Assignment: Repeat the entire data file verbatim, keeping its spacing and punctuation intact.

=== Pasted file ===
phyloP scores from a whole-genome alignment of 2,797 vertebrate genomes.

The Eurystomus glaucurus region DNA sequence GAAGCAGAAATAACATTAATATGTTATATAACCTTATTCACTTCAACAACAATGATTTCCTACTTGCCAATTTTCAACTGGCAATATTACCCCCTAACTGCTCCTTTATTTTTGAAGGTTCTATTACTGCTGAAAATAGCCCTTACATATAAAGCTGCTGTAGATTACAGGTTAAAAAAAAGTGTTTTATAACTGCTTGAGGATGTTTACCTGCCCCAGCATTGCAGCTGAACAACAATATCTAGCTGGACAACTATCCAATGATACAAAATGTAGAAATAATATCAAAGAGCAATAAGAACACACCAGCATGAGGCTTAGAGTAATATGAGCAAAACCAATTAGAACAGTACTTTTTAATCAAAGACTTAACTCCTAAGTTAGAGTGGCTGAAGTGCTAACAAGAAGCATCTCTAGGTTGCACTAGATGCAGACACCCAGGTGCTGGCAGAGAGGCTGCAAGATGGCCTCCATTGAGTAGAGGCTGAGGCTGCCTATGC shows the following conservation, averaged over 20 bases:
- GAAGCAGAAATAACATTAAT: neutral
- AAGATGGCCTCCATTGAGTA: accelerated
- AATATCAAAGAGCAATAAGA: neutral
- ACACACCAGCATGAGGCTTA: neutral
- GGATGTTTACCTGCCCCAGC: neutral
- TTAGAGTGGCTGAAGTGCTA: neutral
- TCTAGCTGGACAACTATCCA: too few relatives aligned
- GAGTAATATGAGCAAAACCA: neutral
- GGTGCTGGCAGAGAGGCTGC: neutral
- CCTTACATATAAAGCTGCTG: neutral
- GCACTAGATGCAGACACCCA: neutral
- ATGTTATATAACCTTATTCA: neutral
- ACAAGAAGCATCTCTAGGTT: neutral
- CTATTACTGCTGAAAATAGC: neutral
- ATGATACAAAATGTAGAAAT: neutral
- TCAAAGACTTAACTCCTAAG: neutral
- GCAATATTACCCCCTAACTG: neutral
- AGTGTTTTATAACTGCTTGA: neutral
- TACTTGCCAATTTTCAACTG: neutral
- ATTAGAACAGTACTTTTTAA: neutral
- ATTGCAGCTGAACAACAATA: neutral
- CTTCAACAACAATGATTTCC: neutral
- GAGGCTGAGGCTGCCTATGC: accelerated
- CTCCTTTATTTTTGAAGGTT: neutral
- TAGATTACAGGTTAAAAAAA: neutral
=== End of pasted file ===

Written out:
phyloP scores from a whole-genome alignment of 2,797 vertebrate genomes.

The Eurystomus glaucurus region DNA sequence GAAGCAGAAATAACATTAATATGTTATATAACCTTATTCACTTCAACAACAATGATTTCCTACTTGCCAATTTTCAACTGGCAATATTACCCCCTAACTGCTCCTTTATTTTTGAAGGTTCTATTACTGCTGAAAATAGCCCTTACATATAAAGCTGCTGTAGATTACAGGTTAAAAAAAAGTGTTTTATAACTGCTTGAGGATGTTTACCTGCCCCAGCATTGCAGCTGAACAACAATATCTAGCTGGACAACTATCCAATGATACAAAATGTAGAAATAATATCAAAGAGCAATAAGAACACACCAGCATGAGGCTTAGAGTAATATGAGCAAAACCAATTAGAACAGTACTTTTTAATCAAAGACTTAACTCCTAAGTTAGAGTGGCTGAAGTGCTAACAAGAAGCATCTCTAGGTTGCACTAGATGCAGACACCCAGGTGCTGGCAGAGAGGCTGCAAGATGGCCTCCATTGAGTAGAGGCTGAGGCTGCCTATGC shows the following conservation, averaged over 20 bases:
- GAAGCAGAAATAACATTAAT: neutral
- AAGATGGCCTCCATTGAGTA: accelerated
- AATATCAAAGAGCAATAAGA: neutral
- ACACACCAGCATGAGGCTTA: neutral
- GGATGTTTACCTGCCCCAGC: neutral
- TTAGAGTGGCTGAAGTGCTA: neutral
- TCTAGCTGGACAACTATCCA: too few relatives aligned
- GAGTAATATGAGCAAAACCA: neutral
- GGTGCTGGCAGAGAGGCTGC: neutral
- CCTTACATATAAAGCTGCTG: neutral
- GCACTAGATGCAGACACCCA: neutral
- ATGTTATATAACCTTATTCA: neutral
- ACAAGAAGCATCTCTAGGTT: neutral
- CTATTACTGCTGAAAATAGC: neutral
- ATGATACAAAATGTAGAAAT: neutral
- TCAAAGACTTAACTCCTAAG: neutral
- GCAATATTACCCCCTAACTG: neutral
- AGTGTTTTATAACTGCTTGA: neutral
- TACTTGCCAATTTTCAACTG: neutral
- ATTAGAACAGTACTTTTTAA: neutral
- ATTGCAGCTGAACAACAATA: neutral
- CTTCAACAACAATGATTTCC: neutral
- GAGGCTGAGGCTGCCTATGC: accelerated
- CTCCTTTATTTTTGAAGGTT: neutral
- TAGATTACAGGTTAAAAAAA: neutral